Categories
Life

Cold Brew Coffee – Refreshing Drink for Productive Summer

Reading Time: 2 minutes

As I spend a lot of time at a computer solving technical problems, it’s no secret that I need to keep myself awake and focused for extended spans. One of the things I do to support my energy levels is drinking caffeinated drinks. This year I discovered a coffee-based drink that’s perfect for hot summer days, and I want to share a recipe with you. It’s called cold brew coffee.

For cold brew coffee, you need:

  • 1 cup of ground coffee beans.
  • 3 cups of cold drinking water.
  • More water, milk, or vegan milk alternatives.
  • Ice cubes (optional).

This is how to make it:

1. Take 1 cup of ground coffee beans and 3 cups of clean drinking water. Pour them into a pot and stir them with a spoon.

Take one cup of ground coffee.

2. Let the coffee grounds absorb the water for five minutes and then stir them once again. Put the pot into the fridge for 12 hours, and you will get the concentrate.

Mix it with three cups of cold water.

3. Use a paper filter to filter the grounds from the concentrate. Put a pot of clean concentrate to the fridge.

After 12 hours, filter the concentrate.

4. When you are hot and thirsty, mix one-third of the concentrate with two-thirds of water, milk, or vegan milk alternatives. Add some ice and enjoy it. You can have around seven glasses of cold brew coffee out of that concentrate.

Mix one-third of concentrate with two-thirds of water or milk and enjoy.

You can try Cold Brew Coffee at Starbucks, Espresso House, Coffee Fellows, and some other franchise coffee shops. But if you spend a lot of time at home or office, why not make that type of coffee by yourself, especially when the recipe is so simple?


Cover photo by Mike Kenneally.
Other photos by Aidas Bendoraitis.

Categories
Life

How Game Development Influenced my Life

Reading Time: 2 minutes

If you know me for quite a while, you probably remember how obsessed I was with game development culture. To me, game development had a significant influence since I played my first video game at 12 or so. I chose to study computer science to learn how to create games. Later I blogged about game development. I created a few small games (but usually I didn’t finalize them till polished projects). Also, I attended a few game development jams and other related events.

As I matured and developed my personality and self and global awareness, I concluded that video games are not an area where I want and need to spend the rest of my life. Yes, they were fun and challenging, but unfortunately too narrow, too fictional, and required a lot of mental power for short-lived results. Instead, I would promote searching for the truth and interconnectedness, finding your place in the world, and making a positive impact in your environment.

So the idea of “Make Impact” came to me. It encompasses many technical areas that are interesting to me: blogging, gamification, recommendation systems, social interactions, content creation, etc. It also has a noteworthy meaning: people are encouraged to donate to organizations of their choice to make a positive impact around them. The platform is in development, and if you want to have a sneak preview, drop a comment below.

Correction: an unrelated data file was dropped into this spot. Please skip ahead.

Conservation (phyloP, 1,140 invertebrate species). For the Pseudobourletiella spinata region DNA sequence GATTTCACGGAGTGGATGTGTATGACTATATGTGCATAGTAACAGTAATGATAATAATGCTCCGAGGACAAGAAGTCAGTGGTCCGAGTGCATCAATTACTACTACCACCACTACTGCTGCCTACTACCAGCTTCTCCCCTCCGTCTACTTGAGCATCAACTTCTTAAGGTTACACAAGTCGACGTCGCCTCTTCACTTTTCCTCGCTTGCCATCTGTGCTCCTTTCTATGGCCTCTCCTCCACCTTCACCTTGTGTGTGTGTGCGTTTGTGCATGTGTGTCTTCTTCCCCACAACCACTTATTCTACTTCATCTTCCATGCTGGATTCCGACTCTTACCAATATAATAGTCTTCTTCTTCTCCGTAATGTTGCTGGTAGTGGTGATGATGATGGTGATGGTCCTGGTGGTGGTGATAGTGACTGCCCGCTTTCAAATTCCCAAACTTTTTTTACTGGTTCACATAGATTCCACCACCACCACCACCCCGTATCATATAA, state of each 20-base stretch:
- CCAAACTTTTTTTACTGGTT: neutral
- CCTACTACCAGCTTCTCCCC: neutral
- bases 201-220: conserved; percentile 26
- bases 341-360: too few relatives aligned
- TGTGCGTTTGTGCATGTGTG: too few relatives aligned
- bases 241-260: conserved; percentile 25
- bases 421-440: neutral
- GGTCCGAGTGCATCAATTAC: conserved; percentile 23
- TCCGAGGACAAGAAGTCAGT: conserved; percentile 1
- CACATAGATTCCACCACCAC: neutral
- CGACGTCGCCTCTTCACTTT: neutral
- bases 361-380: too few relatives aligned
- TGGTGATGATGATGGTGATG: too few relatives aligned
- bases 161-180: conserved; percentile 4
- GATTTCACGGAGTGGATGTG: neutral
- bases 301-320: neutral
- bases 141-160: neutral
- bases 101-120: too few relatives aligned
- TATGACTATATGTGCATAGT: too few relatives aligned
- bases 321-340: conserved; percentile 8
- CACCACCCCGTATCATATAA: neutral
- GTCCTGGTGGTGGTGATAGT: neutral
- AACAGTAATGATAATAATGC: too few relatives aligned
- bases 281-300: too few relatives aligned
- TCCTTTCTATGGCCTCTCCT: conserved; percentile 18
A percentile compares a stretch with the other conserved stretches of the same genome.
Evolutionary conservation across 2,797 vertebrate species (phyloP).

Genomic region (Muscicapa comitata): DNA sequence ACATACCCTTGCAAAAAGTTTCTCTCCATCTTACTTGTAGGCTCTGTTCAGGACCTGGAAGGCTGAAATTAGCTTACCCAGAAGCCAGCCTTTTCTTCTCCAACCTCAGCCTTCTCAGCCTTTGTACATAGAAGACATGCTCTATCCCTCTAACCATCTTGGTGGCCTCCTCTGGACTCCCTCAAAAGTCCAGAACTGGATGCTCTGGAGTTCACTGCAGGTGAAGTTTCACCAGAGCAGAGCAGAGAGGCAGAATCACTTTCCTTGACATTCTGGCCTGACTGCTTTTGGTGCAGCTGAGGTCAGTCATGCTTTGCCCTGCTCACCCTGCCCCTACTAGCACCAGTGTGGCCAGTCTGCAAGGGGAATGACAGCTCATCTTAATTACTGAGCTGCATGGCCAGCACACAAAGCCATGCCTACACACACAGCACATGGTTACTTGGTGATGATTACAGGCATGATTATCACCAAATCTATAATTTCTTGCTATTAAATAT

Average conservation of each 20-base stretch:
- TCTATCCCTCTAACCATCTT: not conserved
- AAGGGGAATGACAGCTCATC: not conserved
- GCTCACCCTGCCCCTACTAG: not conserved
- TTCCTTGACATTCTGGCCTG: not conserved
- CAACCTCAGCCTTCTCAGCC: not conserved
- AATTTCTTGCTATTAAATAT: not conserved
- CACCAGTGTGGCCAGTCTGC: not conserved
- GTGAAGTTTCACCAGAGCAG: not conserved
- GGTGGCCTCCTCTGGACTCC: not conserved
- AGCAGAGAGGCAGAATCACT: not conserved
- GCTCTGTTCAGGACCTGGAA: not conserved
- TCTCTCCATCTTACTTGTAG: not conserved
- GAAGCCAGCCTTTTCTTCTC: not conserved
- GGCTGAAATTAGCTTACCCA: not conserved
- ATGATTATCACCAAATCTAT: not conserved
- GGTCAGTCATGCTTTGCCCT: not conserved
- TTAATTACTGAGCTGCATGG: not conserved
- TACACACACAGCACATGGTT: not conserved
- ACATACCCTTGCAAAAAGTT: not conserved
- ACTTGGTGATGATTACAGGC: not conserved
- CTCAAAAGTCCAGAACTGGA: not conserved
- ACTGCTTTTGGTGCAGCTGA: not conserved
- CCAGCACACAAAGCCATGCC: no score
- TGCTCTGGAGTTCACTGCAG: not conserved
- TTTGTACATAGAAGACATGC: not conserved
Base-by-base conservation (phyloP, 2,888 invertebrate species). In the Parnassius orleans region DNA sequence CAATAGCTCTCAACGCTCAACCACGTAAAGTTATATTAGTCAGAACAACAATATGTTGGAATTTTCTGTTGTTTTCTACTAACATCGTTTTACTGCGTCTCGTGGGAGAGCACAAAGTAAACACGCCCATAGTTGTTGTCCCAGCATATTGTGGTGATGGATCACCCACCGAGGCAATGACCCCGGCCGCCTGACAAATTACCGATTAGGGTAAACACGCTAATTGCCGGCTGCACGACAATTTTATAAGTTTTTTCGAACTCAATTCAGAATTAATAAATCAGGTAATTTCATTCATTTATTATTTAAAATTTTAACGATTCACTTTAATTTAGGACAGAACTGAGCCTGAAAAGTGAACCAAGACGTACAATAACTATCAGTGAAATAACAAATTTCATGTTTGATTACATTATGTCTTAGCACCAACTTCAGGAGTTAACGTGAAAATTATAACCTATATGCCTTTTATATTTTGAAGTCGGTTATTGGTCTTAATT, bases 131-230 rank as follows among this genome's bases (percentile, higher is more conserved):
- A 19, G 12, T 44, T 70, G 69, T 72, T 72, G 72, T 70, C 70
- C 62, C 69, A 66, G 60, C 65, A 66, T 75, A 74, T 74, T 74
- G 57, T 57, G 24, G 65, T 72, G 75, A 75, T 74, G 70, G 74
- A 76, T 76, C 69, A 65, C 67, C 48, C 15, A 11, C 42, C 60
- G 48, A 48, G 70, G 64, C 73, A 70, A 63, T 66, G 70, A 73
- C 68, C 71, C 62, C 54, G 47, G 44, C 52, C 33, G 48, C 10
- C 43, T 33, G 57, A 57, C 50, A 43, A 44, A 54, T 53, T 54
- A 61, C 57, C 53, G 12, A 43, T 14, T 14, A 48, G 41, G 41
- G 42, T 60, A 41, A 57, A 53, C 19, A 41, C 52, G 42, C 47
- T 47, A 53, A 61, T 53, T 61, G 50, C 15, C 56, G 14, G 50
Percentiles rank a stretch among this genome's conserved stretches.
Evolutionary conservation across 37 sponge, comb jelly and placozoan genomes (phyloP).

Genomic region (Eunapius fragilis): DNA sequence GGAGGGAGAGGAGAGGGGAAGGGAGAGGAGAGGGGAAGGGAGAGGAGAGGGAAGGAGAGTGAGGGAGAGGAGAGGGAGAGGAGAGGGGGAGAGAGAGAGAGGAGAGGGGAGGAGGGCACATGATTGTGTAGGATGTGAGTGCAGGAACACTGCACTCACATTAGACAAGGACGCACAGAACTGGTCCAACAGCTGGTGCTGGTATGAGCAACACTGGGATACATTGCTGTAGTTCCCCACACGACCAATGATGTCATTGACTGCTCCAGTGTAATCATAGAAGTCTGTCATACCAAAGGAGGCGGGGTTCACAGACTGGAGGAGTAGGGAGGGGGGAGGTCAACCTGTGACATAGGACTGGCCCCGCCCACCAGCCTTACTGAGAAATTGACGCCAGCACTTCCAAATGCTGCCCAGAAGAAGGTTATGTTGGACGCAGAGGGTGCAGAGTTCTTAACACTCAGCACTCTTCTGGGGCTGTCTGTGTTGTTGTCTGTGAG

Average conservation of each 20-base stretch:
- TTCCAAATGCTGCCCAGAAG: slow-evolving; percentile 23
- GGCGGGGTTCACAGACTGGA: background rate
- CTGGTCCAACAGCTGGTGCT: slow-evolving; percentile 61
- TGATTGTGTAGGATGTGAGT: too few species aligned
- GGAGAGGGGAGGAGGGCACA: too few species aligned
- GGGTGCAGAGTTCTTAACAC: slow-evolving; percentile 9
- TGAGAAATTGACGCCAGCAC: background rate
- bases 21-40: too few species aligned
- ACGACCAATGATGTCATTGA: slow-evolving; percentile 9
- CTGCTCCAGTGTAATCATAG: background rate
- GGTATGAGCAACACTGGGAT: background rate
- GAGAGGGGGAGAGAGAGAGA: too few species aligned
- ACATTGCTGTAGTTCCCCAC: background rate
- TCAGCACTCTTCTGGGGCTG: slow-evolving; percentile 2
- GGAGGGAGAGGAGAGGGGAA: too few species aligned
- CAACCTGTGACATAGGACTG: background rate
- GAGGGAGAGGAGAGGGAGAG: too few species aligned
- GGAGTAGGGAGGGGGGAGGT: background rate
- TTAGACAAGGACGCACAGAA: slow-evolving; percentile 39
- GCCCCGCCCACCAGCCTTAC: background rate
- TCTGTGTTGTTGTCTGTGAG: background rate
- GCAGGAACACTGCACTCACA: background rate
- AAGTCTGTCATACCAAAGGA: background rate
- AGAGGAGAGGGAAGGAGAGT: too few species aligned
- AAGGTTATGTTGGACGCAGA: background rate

After taking considerations of crowdfunding or venture capital, I decided to bootstrap another software project, so that I could fund the donation platform. I developed a commercial strategic prioritizer, “1st things 1st“. It lets you evaluate anything by multiple criteria and calculates their priorities. It simplifies strategic decision making and allows you to make more rational life choices.

I don’t abandon video or mobile games altogether. I still play some logical games on my iPhone from time to time to sharpen my brain and have some quality free time. I will create some casual games as a hobby in the future, probably when my children grow. But for now, I am concentrating on the realization of the strategic prioritizer and the donation platform.

What lessons did I take from game development?

  • Intuitive user interfaces are essential.
  • Games are safe simulations of the real world.
  • Although games usually don’t solve real problems, they stimulate the brain by letting you solve artificial difficulties, and you can use them for training.
  • Video games are some of the most sophisticated software programs. You can use the knowledge gained from various game development in mapping software, self-driving cars, accounting software, different simulations, and probably even rocket science (Although I have never achieved this level at game development).
  • Virtual and augmented reality are bringing game elements to the real world.
  • Video games let you test innovative logical and technological ideas.

It’s interesting to see how the development of interactive software will evolve in the future when we have even faster graphic cards, more capable smartphones, and snappier Internet connections. Be it games or other types of software. And I believe that the two projects I am building at the moment will add up to the greater meaning and sustainable progress. Let’s strive for a bright future instead of a Black-Mirror-like dystopia.


Cover photo by Hello Lightbulb.